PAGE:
Liquidity is the extent to which an asset can be bought or sold quickly without affecting the asset's price. An asset that can be sold rapidly for its full value is said to be highly liquid. Whereas an asset that takes longer to sell, or one that can only be sold at a discounted value, is considered less liquid, or illiquid.
Cash is considered the most liquid asset possible because it can be instantly converted or exchanged for other assets. If an individual is looking to buy a car, for example, and has $20,000 sitting in cash, that person can simply visit an auto dealership, hand over the money, and leave with a vehicle without having to worry about having that $20,000 lose value in the process.
Real estate and collectibles, by contrast, are considered to be relatively illiquid because they generally can't be immediately converted or exchanged for other assets. Let's say someone is looking to buy a car and needs to sell a painting previously appraised at $20,000 to purchase it. That person can't just offer up the painting in exchange for a $20,000 vehicle. Rather, the person will need to go through the process of finding a buyer, which could take weeks or months. Furthermore, the person may get an offer of only $15,000 for that painting, even if it was originally worth $20,000, thus making it a fairly illiquid asset.
It's important for individuals to hold at least some assets that are fairly liquid. An emergency fund, for example, should be highly liquid so that money can be accessed immediately if a need for cash arises.
Market liquidityMarket liquidity refers to a market's ability to accommodate the sale or acquisition of an asset without significantly changing its price. In a liquid market, the quick sale of an asset shouldn't cause its price to drop drastically, whereas in an illiquid market, selling an asset quickly could result in a substantial price reduction.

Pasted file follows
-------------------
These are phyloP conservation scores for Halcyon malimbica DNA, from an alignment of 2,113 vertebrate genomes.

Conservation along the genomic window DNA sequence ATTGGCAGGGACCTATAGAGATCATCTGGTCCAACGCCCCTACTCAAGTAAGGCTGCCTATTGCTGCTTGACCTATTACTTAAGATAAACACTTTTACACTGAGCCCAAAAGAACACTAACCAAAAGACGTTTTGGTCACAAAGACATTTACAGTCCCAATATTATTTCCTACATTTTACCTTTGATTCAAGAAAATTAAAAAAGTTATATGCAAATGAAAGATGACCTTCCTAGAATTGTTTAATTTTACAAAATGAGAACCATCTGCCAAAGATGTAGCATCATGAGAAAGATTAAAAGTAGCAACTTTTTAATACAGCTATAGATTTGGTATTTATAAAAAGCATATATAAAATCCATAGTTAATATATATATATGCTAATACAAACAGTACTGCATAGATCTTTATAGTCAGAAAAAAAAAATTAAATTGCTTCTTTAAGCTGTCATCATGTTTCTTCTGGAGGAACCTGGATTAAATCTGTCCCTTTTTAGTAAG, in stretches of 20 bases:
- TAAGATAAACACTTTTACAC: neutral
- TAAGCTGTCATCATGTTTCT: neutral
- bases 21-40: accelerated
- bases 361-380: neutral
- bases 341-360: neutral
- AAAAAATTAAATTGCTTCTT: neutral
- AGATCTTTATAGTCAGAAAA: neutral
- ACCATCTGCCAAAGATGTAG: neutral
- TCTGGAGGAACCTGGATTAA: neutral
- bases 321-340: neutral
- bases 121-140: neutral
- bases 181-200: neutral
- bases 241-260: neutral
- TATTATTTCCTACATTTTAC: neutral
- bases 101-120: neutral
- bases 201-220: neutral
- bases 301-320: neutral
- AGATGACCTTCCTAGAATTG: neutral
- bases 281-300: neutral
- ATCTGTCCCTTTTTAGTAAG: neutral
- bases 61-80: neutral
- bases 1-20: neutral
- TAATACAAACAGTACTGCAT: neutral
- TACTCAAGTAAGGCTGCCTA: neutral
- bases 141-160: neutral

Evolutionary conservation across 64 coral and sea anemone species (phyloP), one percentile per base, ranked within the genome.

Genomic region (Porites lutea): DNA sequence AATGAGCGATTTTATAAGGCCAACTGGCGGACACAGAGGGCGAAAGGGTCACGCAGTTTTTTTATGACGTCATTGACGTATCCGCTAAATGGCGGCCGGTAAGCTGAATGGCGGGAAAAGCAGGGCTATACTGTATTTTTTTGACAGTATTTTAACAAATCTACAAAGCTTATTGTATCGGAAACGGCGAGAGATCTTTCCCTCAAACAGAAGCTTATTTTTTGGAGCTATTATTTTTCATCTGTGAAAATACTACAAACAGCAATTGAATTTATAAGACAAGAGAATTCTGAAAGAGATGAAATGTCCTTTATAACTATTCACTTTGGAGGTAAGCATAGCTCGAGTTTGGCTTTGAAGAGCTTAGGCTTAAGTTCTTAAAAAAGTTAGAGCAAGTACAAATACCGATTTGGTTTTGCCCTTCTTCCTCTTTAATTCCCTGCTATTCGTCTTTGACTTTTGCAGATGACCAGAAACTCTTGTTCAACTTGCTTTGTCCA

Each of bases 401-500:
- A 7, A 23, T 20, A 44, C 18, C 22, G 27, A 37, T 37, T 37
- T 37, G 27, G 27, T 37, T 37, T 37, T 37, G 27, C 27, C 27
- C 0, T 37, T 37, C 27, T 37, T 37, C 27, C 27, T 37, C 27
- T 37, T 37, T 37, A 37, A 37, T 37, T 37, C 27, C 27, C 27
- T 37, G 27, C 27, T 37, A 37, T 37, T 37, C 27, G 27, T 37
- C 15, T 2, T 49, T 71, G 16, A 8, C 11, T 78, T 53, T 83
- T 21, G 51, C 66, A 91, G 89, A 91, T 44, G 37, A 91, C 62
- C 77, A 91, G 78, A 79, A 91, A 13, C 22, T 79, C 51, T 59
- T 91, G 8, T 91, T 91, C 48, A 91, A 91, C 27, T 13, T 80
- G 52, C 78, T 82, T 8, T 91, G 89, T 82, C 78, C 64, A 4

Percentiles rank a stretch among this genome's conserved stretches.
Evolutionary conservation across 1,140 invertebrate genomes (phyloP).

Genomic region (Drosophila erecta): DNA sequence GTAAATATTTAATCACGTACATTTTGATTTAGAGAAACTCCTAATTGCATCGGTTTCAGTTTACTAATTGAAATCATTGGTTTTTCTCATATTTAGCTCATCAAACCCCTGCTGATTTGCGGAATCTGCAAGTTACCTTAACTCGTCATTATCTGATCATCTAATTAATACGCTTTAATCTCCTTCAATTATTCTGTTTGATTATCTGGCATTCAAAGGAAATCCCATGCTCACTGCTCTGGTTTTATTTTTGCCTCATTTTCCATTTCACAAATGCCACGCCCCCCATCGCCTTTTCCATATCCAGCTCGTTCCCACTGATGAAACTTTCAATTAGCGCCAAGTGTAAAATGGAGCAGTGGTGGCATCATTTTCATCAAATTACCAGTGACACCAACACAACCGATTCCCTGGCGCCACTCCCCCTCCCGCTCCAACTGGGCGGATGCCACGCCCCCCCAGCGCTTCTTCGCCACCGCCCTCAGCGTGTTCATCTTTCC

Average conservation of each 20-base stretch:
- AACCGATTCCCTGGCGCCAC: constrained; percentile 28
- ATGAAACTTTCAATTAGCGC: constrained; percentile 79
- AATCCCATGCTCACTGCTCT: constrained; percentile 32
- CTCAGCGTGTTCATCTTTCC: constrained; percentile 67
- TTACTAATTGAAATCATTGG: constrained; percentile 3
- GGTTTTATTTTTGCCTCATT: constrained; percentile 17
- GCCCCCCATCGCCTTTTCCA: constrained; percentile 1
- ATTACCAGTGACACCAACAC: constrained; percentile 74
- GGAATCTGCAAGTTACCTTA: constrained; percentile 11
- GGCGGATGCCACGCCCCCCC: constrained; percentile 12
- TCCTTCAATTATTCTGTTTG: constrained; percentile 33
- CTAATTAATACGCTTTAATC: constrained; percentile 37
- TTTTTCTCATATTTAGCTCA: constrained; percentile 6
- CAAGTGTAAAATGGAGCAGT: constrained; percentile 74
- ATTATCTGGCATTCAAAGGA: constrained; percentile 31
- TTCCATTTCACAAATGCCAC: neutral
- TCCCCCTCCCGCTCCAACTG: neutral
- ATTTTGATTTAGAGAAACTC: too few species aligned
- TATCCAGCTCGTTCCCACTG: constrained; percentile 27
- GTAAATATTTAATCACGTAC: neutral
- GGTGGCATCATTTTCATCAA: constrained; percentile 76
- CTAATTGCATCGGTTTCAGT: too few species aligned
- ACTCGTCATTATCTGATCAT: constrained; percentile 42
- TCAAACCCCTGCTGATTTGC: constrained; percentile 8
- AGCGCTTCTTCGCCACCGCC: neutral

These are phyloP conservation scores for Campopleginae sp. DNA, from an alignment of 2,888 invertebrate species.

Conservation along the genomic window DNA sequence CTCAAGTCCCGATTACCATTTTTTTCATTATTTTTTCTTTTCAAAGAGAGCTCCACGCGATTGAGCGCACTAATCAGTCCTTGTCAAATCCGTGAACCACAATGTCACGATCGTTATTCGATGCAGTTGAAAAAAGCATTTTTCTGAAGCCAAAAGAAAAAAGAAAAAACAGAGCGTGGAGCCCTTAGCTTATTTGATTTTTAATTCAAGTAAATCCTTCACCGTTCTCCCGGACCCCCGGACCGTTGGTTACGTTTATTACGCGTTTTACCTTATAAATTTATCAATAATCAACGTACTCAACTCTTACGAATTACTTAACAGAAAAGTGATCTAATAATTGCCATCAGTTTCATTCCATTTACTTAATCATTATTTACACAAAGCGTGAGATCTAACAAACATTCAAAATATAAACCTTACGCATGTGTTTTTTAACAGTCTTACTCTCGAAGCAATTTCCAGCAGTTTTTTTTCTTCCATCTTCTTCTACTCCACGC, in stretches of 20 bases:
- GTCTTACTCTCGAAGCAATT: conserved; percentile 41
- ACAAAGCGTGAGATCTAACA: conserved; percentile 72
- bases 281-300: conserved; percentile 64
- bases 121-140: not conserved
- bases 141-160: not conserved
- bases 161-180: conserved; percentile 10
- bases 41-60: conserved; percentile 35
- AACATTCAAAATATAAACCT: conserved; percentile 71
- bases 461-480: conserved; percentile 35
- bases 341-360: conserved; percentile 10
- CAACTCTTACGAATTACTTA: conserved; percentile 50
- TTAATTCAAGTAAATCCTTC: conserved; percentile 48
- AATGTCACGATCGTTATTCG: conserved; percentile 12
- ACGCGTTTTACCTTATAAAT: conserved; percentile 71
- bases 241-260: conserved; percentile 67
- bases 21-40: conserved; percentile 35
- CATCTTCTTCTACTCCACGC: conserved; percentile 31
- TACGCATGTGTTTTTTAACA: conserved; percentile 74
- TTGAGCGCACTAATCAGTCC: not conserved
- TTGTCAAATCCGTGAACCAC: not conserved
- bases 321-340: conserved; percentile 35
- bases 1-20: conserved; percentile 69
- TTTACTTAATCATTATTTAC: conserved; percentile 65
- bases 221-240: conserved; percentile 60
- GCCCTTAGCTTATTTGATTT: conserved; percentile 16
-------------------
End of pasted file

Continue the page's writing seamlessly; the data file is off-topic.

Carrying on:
The stock market, for example, is considered to have high market liquidity because of its trading volume. If there are enough people looking to buy and sell securities on any given day, there's a strong likelihood that a person looking to sell a stock will receive an offer that's reasonably close to the asking price.
If the difference between the asking price and the ultimate sale price of an asset is nonexistent or insignificant, then the market is said to be fairly liquid, but if there's a more notable difference between an asset's asking price and sale price, the market in question is said to be less liquid. The real estate market, for example, is generally considered less liquid than the stock market because it tends to see greater gaps between asking and sale prices on a whole.
This article ispartofTheMotleyFool'sKnowledgeCenter, which was created based onthecollected wisdom of a fantastic community of investors based intheFoolsaurus. Pop on over there to learn more about our Wiki andhow you can be involvedin helpingtheworld invest, better! If you see any issues with this page, please email us email@example.com. Thanks -- andFoolon!
The article Liquidity originally appeared on Fool.com.
Copyright 1995 - 2015 The Motley Fool, LLC. All rights reserved. The Motley Fool has a disclosure policy.